The egg has traveled nearly 900 kilometers (600 miles), passing through Monterrey and Nuevo Laredo in Mexico and Laredo in Texas.

Here, they cross the Río Grande!

They made it to Marfa and opened the egg up in front of the Lost Horse. Jessica and Stefan gave tours to locals, who were excited to learn more about NuMu.

Stefan is telling folks all about NuMu and Joaquín Orellana!

The egg is hanging out in Marfa, but you might be wondering: what's going on with NuMu in Guatemala City?

It's continuing to present exhibitions, of course. Right now there is an exhibition by Carolina Caycedo (pictured above), Conjuro de la locura (Spell of Madness).

In her first solo museum show, Caycedo seeks to create a portal to unite two separate and apparently dissimilar worlds: the artistic and one of social resistance. The exhibition looks to open up a debate about the current mining model in Guatemala and is part of a more extensive body of work that Caycedo has been developing since 2014, titled BE DAMMED, which investigates the effects that large dams have on natural and social landscapes of many bioregions located on the American continent.

Although Los Angeles is a new city for NuMu, there will be some familiar art at LACMA to welcome it. 

Caycedo's Serpent River Book/Libro Rio Serpiente (2017) and To Stop Being a Threat and Become a Promise/Dejar de ser una amenaza para convertirse en una promesa (2017) are on view in A Universal History of Infamy. These works are also part of BE DAMMED and are on view in BCAM through February 19, 2017.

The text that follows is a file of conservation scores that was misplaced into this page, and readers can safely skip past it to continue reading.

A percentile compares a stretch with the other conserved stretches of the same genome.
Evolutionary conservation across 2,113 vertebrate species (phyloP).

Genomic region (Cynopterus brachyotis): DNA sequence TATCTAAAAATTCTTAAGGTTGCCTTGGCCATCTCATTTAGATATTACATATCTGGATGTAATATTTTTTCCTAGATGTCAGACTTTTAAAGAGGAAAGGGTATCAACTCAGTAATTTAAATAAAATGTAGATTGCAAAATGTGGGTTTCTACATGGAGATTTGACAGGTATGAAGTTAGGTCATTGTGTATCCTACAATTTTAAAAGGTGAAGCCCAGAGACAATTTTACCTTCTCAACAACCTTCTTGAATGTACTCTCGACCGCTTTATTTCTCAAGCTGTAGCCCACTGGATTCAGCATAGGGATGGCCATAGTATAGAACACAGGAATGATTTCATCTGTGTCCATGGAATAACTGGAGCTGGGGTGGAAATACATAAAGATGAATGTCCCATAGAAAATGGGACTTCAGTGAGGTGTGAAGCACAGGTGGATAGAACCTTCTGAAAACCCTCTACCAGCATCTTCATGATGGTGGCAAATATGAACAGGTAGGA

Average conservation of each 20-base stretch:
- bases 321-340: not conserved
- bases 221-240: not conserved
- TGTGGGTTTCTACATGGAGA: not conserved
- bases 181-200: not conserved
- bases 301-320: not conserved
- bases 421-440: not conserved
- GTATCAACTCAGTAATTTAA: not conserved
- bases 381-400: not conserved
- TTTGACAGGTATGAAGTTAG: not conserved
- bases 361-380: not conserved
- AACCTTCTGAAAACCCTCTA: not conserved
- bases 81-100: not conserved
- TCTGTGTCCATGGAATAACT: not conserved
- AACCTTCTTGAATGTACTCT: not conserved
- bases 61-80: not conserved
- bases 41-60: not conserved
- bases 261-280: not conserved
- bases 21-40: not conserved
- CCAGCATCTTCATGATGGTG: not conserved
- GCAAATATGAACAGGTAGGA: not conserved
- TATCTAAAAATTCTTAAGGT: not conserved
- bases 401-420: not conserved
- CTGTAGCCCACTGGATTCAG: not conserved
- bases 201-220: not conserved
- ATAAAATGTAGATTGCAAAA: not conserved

Don't miss the chance to see these works and more in A Universal History of Infamy!


Updated on Friday, September 8

Our hearts go out to those affected by the massive earthquake that hit the coast of Mexico last night. 

While the egg has made it across the Mexico-U.S. border and is continuing to truck along, we'll resume NuMu updates tomorrow. #FuerzaMéxico


Updated on Thursday, September 7

After a successful day, Jessica and Stefan packed up the egg and got back on the road. 

They said goodbye to their Museo Jumex friends, who were instrumental in helping NuMu open its doors in Mexico City.

And off they go!

The egg always takes precautions.

A view from the egg...of Jessica and Stefan.

After driving over 900 kilometers (nearly 600 miles!), the egg needs to take a short nap...

Follow along: #NuMu2LACMA


Updated on Wednesday, September 6

It's a new day! Can you spot the egg?

Yesterday, NuMu made its debut in Mexico City. People from all walks of life, from school groups to people on lunch break to moms with strollers, came by to engage with the egg and the artists.

Photo courtesy Museo Jumex

Ready for visitors!

For each NuMu exhibition, a custom flag is created for the top. This is the flag for the Orellana show, with symbols depicting one of his instruments, the IMBALUNA.

Here, Stefan demonstrates the SONARIMBA, the first instrument designed by Orellana.

What's in an egg? Here's a sneak peek of the Orellana exhibition!